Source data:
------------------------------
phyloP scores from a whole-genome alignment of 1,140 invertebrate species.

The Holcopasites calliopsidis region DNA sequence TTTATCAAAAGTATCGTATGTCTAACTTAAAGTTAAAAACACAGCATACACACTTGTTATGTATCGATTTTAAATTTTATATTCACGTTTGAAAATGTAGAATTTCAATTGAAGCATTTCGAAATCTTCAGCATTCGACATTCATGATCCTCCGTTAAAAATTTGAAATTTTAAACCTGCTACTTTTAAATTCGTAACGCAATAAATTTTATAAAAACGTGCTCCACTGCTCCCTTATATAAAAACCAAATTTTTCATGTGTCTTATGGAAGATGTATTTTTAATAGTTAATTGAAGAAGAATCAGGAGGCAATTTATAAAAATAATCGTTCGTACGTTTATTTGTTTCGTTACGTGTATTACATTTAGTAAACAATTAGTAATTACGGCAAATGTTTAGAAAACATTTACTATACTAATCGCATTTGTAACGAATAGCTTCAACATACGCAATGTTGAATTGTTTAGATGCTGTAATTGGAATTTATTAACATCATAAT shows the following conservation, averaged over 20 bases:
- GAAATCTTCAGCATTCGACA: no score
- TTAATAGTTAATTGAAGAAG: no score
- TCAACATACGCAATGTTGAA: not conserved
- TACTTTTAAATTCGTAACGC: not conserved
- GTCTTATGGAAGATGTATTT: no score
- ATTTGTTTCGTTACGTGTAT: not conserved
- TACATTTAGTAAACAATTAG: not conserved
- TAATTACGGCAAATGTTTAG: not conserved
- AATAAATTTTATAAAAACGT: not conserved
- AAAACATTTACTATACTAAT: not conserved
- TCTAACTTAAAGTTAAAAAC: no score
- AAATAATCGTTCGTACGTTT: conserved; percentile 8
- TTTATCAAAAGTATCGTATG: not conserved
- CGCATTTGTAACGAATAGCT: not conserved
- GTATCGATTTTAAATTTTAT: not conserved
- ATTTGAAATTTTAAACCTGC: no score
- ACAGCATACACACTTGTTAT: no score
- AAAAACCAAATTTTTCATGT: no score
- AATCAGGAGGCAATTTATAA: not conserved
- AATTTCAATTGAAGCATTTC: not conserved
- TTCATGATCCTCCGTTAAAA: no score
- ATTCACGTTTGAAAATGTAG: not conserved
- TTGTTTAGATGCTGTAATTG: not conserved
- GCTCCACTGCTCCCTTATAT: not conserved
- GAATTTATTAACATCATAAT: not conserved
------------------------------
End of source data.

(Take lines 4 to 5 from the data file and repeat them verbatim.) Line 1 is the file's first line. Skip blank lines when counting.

- TTAATAGTTAATTGAAGAAG: no score
- TCAACATACGCAATGTTGAA: not conserved